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Operations with Percents: Simple Interest & Percent Change

Instructor: Jeff Calareso

Jeff teaches high school English, math and other subjects. He has a master's degree in writing and literature.

In this lesson, we'll learn how simple interest can earn (or cost) you money. We'll also look at percent change problems to better understand how discounts and markups work.

Percent Operations in the Real World

Few things you'll learn in math are as useful as operations with percents. Once you understand concepts like simple interest and percent change, you'll have knowledge that can literally put money in your pocket.

Simple interest is just what it sounds like: an easy way of calculating how much interest you can earn (or owe). Let's say you put some money in the bank and it's earning interest. The money you start with is your principal. The word 'principal' also means first, so this money is where your investment starts. Simple interest is a way of calculating just how much money your principal is earning you.

Percent change is closely related. Every time you see a sale advertising '30% off!' or if you want to leave a 20% tip at a restaurant, you're dealing with percent change. As with simple interest, you start with a principal amount. The percent change is the amount that principal increases or decreases. Let's look at examples of both of these ideas.

Simple Interest Formula

Let's start with simple interest. What if you deposit $500 and you'll earn 4% interest over 3 years. To calculate how much money your principal investment will earn you, we need a formula: I = prt.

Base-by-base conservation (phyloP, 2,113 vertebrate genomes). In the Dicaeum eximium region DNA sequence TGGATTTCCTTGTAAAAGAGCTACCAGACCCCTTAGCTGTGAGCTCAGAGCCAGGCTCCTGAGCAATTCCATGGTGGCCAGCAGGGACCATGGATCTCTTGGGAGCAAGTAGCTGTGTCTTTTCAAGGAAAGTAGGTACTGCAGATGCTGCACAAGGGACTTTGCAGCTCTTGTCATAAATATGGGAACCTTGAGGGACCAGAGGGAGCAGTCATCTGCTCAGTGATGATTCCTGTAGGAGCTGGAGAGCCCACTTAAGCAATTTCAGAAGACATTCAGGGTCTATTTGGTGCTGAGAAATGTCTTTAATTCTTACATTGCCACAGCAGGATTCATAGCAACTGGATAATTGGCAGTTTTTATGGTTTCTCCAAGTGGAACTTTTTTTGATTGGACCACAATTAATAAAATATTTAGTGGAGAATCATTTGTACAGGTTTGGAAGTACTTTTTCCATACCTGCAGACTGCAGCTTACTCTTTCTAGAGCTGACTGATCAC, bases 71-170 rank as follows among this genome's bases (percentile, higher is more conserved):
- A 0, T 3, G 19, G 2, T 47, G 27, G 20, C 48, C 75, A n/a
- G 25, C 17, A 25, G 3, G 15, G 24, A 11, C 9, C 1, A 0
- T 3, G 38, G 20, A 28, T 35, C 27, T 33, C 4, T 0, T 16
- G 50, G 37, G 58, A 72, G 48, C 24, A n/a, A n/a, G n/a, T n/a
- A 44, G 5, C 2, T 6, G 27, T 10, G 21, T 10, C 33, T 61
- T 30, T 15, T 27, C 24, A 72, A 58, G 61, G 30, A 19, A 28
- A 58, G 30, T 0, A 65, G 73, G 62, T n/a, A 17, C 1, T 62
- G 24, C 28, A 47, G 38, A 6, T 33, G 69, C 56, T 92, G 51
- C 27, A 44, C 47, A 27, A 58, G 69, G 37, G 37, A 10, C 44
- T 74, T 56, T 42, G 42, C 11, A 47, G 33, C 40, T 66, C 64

I is for interest, of course. That's what we want to find. To get it, we just need to know three things: what we start with (the principal, or p), the interest rate (r) and the time (t) the money needs to sit.

Here, the principal is $500, the rate is 4% (or .04) and the time is 3 years. If we plug that into I = prt, we get I = (500)(.04)(3). That gets us $60. So you can earn $60 just by letting your money sit around for 3 years.

Sometimes, simple interest doesn't get you money, it costs you money. Imagine you borrow $800 from your friend Steve to help you buy a life-size statue of Bigfoot. You'd use your own money, but remember that it's locked away earning that 4% interest. This statue is a weird investment, but it's great of Steve to help. Well, not that great. You promise to pay Steve back in 2 years, but he'll charge you 7% interest.

To find out how much you'll need to pay Steve back, use the same formula: I = prt. This time, the principal is $800, the interest rate is 7% (or .07) and the time is 2 years. So that's I = (800)(.07)(2). That gives us $112.

But that's not what you owe Steve. If you recall, the formula you just used was to find the interest. You owe Steve the $112 interest plus the original $800. So the amount you'll have to pay back is $800 + $112, or $912. But, you know, life-size Bigfoot statue!

Percent Change

You're expecting your Bigfoot statue to go up in value. The guy who sold it to you said it should be worth 30% more than you paid for it. That's great! But how much is that in cold, hard cash? You paid $800 of your money… well, Steve's money. What is 30% more than $800?

This is a percent change problem. Since we want to find out what 30% more than our principal is, we're essentially figuring out what 130% of $800 is. (Remember, 100% of $800 is just $800.) 130% can be written as 1.30. To find the projected value of your statue, we multiply: $800 * 1.3. This gets us $1040. That's a nice increase!

Note that this is the same way you'd calculate a tip. If a check comes for $32 and you want to leave a 20% tip, just multiply $32 * 1.20 to get $38.40. That's the principal plus the tip.

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